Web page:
Myth #7 - I have to sit in a specific physical position
Some meditation techniques require you to sit fully upright, often with no back support, while holding fixed postures like ‘lotus position’. Although people can look very spiritual when sitting with their legs folded for long periods, it is not helpful for you to ever be physically uncomfortable. I believe positions and postures stem from the belief that we need to ‘do’ something in order to ‘become’ something. It is born out of the belief system that we need to fix, change or improve something in order to be deserving of peace or enlightenment.
Sitting with your legs folded doesn’t bring you closer to ‘the divine within’ or make you more spiritual. Meditation is about being your Self. ‘Being’ requires no effort or trying or doing. Being is already being; it is your natural state. You don’t need to ‘do’ anything in order to ‘be’. You actually need to learn how to stop doing anything. Choose a meditation technique that helps you to transcend the ‘doing dogma’ so you can engage life fully by resting inwardly into the beautiful being within.
Can you relate to any of these main myths? Scroll down for a few more myths…
Myth #8 - I need a meditation cushion and incense
Although it can be nice to create a nice space to do your meditation, you don’t want to every get to the point where you need any external props to explore the inner non-physical world. You want to be able to meditate anytime, anywhere. So you don’t want to become reliant on a particular meditation cushion, incense scent, candle or any similar props.
Myth #9 - Meditation conflicts with religion
All religions have a collection of beliefs at the heart of them, where as meditation is about going beyond belief systems to gain the direct living experience of peace, love, and oneness with divinity. If a person is too firmly attached to their religious concepts, then, meditation can most certainly challenge their beliefs. However, religion does not need to conflict with religion - as long as a person is open to the living experience of peace, love and compassion.
Myth #10 - I don’t have enough time to meditate
We all find time for what’s important to us. When I hear people telling me they don’t have enough time to meditate, then it is usually a sign that meditation isn’t really that important to them; compared to all of the other things they do every day. We all find time - every day - to eat, to clean, to go to the toilet, to sleep, to scroll on our phones… Most people I meet have more time than they think, but they aren’t making meditation important enough to use the time they do have throughout their day to close there eyes.
I used to postpone meditating until I had ‘enough time’. If I didn’t have my desired 30 or 60 minutes free, I would plan to do it later. When I saw this habit of postponing, I decided to do it anytime I had a spare minute. If you only have 5 minutes now, then do 5 minute of meditation now - instead of 5 minutes of scrolling on your social media feed, for example. You’ll be amazed by how much time a few minutes here and there adds up to by the end of the day.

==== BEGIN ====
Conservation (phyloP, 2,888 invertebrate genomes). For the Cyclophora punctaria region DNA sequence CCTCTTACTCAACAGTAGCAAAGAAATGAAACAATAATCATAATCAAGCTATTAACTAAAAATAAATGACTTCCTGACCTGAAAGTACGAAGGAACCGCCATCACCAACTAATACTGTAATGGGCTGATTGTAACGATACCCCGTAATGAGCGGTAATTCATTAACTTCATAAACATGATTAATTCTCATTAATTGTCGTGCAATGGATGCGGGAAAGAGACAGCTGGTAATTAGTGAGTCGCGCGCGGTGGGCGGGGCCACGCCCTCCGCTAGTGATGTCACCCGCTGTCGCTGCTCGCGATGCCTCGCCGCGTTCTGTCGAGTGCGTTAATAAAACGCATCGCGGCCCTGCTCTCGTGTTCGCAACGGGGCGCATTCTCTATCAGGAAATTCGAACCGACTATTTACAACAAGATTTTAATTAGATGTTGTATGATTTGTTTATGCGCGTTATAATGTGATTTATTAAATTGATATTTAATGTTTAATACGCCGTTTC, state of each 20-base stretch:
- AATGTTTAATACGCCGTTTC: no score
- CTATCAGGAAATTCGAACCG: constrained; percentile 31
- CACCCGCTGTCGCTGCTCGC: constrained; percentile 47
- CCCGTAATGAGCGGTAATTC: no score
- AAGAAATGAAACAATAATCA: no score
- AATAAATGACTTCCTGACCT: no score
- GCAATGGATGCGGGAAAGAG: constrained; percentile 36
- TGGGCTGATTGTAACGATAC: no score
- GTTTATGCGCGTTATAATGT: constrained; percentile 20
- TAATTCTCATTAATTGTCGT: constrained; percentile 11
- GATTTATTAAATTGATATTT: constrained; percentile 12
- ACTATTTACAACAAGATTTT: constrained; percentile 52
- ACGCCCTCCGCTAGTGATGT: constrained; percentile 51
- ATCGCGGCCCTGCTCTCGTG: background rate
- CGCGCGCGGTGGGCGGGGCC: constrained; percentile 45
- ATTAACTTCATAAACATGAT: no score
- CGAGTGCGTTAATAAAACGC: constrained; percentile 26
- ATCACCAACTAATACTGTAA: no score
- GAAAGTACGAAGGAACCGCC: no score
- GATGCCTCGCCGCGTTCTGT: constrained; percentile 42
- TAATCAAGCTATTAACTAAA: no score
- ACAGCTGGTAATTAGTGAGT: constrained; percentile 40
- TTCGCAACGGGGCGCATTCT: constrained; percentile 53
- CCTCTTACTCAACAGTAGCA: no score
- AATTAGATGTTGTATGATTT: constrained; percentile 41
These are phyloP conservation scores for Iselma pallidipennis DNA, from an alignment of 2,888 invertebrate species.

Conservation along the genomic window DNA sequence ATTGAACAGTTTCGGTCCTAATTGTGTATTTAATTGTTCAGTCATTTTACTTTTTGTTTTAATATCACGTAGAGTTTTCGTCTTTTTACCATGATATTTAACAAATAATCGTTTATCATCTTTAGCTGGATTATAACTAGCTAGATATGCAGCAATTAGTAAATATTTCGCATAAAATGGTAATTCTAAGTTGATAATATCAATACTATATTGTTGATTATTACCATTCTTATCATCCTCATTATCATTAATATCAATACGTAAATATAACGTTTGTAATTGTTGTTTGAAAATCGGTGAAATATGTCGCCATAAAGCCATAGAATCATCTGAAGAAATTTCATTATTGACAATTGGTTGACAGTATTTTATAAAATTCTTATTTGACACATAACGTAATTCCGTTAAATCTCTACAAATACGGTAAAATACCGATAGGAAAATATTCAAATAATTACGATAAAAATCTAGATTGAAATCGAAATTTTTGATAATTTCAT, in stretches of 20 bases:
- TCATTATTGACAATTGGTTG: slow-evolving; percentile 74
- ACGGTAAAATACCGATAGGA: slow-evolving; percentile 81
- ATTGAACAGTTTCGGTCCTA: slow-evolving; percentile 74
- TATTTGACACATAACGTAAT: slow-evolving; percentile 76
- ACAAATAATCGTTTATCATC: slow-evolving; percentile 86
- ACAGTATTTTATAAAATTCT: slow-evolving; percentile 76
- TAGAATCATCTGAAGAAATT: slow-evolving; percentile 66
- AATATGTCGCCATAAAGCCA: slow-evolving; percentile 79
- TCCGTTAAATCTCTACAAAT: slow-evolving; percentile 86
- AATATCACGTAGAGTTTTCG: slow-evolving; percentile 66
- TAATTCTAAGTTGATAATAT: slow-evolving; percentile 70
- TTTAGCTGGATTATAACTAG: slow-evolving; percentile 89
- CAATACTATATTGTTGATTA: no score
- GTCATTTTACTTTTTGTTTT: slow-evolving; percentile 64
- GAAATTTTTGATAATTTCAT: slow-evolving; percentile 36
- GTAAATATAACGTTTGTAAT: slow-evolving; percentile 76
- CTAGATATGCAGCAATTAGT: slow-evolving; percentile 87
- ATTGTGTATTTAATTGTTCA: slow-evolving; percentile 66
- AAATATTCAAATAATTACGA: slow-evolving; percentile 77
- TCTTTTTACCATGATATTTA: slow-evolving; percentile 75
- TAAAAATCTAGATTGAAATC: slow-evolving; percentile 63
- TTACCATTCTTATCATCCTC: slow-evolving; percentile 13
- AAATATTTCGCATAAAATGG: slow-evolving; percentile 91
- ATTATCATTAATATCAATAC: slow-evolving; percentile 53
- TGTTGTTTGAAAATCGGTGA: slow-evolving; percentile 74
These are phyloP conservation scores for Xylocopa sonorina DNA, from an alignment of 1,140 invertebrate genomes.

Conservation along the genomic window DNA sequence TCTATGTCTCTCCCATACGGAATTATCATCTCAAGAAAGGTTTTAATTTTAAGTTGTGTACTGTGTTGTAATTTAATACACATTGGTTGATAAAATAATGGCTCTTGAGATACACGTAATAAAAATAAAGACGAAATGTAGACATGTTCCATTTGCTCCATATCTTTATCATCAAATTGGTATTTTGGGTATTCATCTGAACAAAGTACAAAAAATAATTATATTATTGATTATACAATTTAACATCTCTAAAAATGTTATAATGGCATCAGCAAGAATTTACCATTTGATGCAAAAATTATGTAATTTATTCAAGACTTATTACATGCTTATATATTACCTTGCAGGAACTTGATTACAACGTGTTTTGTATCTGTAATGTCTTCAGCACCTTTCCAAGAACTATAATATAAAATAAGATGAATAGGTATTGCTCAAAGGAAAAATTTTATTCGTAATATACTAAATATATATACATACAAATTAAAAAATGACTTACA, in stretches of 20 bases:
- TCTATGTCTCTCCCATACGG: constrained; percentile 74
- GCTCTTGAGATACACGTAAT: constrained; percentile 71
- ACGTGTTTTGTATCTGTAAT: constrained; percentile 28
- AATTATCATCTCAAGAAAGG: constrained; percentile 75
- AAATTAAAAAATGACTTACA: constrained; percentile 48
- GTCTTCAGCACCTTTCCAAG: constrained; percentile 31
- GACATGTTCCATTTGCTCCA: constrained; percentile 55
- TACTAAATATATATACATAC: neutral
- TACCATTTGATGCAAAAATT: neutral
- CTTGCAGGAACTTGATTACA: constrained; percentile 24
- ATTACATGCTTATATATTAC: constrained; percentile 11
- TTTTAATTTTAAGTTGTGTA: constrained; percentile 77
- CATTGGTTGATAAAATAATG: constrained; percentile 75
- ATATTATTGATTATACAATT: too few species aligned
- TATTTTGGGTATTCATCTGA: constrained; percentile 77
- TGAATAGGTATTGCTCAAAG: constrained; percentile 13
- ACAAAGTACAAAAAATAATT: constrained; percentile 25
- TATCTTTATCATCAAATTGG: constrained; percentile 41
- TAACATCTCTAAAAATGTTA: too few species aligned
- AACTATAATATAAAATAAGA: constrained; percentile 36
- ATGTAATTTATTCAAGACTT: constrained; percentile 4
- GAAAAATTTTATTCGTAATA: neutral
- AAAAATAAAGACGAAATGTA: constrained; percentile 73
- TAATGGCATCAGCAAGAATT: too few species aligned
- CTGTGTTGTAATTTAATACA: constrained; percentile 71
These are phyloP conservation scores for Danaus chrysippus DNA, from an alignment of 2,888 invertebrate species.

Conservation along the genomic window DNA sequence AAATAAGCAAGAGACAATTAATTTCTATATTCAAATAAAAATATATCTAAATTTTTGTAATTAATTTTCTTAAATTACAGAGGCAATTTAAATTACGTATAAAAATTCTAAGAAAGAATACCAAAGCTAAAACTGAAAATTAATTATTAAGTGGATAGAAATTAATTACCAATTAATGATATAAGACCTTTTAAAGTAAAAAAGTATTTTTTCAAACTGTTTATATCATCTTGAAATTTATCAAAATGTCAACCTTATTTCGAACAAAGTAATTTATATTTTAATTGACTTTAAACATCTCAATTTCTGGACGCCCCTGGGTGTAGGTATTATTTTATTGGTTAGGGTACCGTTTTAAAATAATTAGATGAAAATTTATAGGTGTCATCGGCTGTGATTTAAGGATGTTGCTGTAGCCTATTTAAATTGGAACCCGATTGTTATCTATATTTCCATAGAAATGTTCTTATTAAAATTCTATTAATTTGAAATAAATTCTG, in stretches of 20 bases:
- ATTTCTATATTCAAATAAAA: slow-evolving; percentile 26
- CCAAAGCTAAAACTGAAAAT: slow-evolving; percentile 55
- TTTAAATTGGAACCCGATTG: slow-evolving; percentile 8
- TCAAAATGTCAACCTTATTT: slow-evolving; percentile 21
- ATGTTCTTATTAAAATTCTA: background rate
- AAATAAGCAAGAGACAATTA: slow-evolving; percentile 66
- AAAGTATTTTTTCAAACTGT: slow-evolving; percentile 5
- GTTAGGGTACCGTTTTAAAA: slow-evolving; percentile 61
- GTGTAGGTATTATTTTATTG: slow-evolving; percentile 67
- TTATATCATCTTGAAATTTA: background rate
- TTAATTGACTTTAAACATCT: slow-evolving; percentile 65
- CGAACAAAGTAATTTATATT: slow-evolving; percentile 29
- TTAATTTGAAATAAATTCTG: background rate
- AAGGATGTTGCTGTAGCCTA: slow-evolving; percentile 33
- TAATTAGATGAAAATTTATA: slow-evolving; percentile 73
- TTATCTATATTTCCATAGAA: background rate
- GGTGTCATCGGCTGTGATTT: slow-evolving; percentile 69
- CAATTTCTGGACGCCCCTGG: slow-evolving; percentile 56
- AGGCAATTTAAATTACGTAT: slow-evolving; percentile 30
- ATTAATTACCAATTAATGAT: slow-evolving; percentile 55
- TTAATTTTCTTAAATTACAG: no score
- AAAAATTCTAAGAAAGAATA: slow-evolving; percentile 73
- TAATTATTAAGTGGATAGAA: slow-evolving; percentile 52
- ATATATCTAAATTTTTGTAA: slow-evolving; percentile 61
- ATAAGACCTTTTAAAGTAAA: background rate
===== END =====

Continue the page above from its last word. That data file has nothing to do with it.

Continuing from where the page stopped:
One thing I also did to make sure I didn’t miss my daily meditations was to plan my day around meditation, instead of trying to fit meditation into my day. I found that if I tried to fit it in, then there was always other things to do. So I highly recommended scheduling your meditation times - for example, before breakfast, before dinner and before bed. Having fixed times every day when you aim to meditate means you know when you’re ever missing it and helps you to stay committed to a regular practice.
People who meditate are usually more focused, efficient and get more done in less time. So if you ever feel you don’t have time to meditate, then these are the days you really need to sit down, close your eyes and just ‘be’ for a while, before getting on with your things to do list. So much time is wasted thinking about things, rather than immediately doing things. Thinking wastes so much time. If you were to close your eyes and meditate - every time you were thinking about how you don’t have the time to meditate - then you may be surprise by how much meditation you can actually get done every day.
Myth #11 - Meditation is selfish
If you are more peaceful and happy and energised then you can truly help others. Meditation helps you to be in the best mental, emotional and physical state for being nice to be around and for making a positive difference to the lives of others.
Myth #12 - It takes years to benefit from meditation
You start benefiting from meditation from the first time you do it. Yes, the benefits increase over time, but it certainly doesn’t take years to see improvements. And here’s the thing, if you start today you are going to be much more peaceful, happy and fulfilled a year from now, compared to if you never start at all.
Myth #13 - Guided visualisations are meditation
Meditation helps you to go beyond the mind and imagination, to experience your ‘real Self’ and the reality of now. Visualisations may be pleasant and provide temporary relief, but they still use the mind. Visualisations basically move you from one part of your mind to a ‘prettier’ part of your mind. True freedom and self-realisation is attained by going beyond the limitations of your mind to experience the fullness and potential of a live lived with presence and peace.
Myth #14 - Meditation is escaping from real life
When meditating, you are not tuning out or denying reality but instead, you are tuning into now and fully welcoming reality. Nothing about meditation is about escaping or denying reality. When you over-think about things, you are leaving the reality of now and going into an imaginary world. So the truth is when you meditate you are learning to experience real life even more.
Myth #15 - Meditation is a serious thing to do
You may be wondering why I used a green parrot for the image of this article. I did so because so many people buy into the myth that meditation needs to be serious. One of the biggest benefits I’ve gained from meditating is learning to take life less seriously, which in turn has brought about more fun and joy. I hope this article helps you to enjoy your meditation practice much more and inspires you to keep going, even when your mind tells you it isn’t working. Meditation works, and often, in a multitude of unexpected ways.
Article by Sandy C. Newbigging
Sandy is the founder of the Calm Academy and creator of Mind Calm, Body Calm, Calm Cure and Mind Detox techniques - collectively known as Calmology. He’s a meditation teacher, monk and multi-bestselling author.